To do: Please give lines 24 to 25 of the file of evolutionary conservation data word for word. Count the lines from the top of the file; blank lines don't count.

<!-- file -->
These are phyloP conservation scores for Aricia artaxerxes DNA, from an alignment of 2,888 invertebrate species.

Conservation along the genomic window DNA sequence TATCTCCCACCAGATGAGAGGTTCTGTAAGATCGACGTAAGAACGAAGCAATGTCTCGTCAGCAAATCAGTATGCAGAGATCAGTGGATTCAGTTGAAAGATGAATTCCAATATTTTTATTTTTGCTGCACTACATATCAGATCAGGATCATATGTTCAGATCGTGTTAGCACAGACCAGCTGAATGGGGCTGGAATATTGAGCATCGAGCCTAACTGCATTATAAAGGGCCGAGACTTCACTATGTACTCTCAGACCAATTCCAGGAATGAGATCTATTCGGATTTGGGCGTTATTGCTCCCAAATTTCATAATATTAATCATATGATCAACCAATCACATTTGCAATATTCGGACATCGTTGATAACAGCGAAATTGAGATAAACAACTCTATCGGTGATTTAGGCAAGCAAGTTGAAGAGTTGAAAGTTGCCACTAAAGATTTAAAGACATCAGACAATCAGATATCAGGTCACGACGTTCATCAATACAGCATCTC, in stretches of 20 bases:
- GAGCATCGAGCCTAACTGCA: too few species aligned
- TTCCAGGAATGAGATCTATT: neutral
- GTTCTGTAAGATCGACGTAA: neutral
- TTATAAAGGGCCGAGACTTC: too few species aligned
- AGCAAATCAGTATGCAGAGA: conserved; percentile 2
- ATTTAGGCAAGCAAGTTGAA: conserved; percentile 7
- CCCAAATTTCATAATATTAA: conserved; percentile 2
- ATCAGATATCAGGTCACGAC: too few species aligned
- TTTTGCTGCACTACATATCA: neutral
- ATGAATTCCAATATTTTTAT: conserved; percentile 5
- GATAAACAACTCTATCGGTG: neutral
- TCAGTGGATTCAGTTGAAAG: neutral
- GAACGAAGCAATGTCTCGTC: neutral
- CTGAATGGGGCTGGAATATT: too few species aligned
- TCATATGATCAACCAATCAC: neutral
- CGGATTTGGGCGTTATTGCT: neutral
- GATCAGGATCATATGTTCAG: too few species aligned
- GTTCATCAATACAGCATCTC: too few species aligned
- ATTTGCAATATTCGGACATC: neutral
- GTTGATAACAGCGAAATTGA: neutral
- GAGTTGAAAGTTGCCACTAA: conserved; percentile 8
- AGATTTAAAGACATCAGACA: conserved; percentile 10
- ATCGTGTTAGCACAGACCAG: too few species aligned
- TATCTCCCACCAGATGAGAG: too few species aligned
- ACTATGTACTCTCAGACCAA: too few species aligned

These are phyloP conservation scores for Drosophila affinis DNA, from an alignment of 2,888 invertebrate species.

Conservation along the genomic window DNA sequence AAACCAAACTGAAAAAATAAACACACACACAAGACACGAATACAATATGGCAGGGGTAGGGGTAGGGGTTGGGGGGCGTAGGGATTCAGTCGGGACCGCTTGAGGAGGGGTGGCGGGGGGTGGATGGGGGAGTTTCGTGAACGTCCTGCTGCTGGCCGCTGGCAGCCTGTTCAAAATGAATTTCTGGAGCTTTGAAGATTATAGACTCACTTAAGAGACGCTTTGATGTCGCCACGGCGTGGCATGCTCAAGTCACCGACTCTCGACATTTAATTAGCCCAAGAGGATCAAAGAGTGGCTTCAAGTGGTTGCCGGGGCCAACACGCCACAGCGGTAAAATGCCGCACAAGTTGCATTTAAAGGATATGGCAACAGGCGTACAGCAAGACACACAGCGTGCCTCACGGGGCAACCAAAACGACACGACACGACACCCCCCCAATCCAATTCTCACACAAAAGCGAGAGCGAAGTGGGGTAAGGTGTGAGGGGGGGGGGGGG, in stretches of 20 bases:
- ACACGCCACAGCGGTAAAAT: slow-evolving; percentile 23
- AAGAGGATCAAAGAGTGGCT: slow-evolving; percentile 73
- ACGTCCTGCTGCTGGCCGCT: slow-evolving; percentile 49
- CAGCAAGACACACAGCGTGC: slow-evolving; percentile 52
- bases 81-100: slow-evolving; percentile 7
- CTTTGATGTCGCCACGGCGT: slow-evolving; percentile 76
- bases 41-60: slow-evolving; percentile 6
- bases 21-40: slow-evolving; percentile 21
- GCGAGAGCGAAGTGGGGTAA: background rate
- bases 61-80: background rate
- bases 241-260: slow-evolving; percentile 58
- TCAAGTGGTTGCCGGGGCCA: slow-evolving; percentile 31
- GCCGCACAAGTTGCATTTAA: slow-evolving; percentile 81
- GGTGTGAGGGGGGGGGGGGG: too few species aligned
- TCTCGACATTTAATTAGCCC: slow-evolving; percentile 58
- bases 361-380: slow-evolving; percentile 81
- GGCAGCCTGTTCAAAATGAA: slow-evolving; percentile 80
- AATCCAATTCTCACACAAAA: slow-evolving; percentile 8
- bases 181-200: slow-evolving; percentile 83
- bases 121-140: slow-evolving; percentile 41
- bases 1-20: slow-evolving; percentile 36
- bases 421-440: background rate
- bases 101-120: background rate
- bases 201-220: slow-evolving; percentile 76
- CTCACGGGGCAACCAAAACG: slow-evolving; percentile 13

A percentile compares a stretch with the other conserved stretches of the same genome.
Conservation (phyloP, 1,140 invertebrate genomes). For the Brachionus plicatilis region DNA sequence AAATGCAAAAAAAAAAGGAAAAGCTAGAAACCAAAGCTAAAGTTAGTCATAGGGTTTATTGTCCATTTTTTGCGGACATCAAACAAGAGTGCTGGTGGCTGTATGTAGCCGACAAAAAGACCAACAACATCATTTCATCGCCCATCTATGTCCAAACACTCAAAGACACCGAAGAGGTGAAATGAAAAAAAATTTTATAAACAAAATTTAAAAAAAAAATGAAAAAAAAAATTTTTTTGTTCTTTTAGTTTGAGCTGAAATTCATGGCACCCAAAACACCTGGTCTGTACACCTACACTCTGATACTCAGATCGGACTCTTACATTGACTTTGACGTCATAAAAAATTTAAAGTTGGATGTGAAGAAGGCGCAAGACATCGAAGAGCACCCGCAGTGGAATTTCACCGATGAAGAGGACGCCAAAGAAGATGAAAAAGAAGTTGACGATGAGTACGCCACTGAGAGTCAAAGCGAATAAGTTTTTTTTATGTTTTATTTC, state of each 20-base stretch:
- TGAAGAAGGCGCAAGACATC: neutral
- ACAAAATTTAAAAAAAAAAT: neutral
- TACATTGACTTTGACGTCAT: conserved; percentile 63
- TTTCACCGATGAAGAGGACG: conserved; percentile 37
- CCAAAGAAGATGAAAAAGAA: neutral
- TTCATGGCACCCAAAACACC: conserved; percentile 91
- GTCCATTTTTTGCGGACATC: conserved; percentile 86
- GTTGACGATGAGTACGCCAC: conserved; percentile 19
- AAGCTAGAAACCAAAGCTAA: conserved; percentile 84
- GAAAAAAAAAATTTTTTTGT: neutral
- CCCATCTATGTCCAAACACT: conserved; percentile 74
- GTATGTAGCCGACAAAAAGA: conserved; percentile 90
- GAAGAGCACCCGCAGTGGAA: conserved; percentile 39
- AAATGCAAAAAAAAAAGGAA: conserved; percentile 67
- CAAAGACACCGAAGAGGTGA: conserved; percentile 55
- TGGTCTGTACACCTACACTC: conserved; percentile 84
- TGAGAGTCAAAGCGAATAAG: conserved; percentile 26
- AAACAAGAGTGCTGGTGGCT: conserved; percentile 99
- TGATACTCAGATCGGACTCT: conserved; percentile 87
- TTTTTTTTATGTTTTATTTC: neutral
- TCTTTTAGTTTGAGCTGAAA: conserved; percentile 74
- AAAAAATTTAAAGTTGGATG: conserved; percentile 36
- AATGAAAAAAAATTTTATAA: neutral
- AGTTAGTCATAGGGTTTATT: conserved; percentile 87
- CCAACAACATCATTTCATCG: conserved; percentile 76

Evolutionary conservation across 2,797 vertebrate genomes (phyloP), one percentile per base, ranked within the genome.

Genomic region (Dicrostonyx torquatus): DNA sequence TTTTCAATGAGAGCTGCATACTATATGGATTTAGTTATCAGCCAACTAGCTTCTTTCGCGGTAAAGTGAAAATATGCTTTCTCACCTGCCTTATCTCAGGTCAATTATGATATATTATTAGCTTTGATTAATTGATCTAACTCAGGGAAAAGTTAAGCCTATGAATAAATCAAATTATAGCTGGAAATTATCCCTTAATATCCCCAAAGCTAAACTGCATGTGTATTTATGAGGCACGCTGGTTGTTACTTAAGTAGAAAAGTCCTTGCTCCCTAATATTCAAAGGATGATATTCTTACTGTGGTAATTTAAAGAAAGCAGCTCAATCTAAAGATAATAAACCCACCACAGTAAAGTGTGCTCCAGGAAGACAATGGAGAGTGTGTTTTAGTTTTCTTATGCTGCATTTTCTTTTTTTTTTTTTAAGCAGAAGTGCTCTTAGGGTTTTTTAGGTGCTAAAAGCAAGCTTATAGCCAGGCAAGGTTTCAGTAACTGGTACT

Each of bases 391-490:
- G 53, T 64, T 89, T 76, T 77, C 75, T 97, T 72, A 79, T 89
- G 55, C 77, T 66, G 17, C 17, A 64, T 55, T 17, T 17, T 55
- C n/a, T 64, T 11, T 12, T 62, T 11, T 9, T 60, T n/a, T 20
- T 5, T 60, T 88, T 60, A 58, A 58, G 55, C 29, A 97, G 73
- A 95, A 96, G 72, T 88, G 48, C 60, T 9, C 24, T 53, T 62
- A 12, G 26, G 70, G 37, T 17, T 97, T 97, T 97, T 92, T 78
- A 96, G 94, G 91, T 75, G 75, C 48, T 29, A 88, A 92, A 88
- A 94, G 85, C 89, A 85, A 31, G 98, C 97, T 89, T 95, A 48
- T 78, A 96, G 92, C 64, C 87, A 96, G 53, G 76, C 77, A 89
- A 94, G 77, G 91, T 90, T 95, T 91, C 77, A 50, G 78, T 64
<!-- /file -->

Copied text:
- AGATTTAAAGACATCAGACA: conserved; percentile 10
- ATCGTGTTAGCACAGACCAG: too few species aligned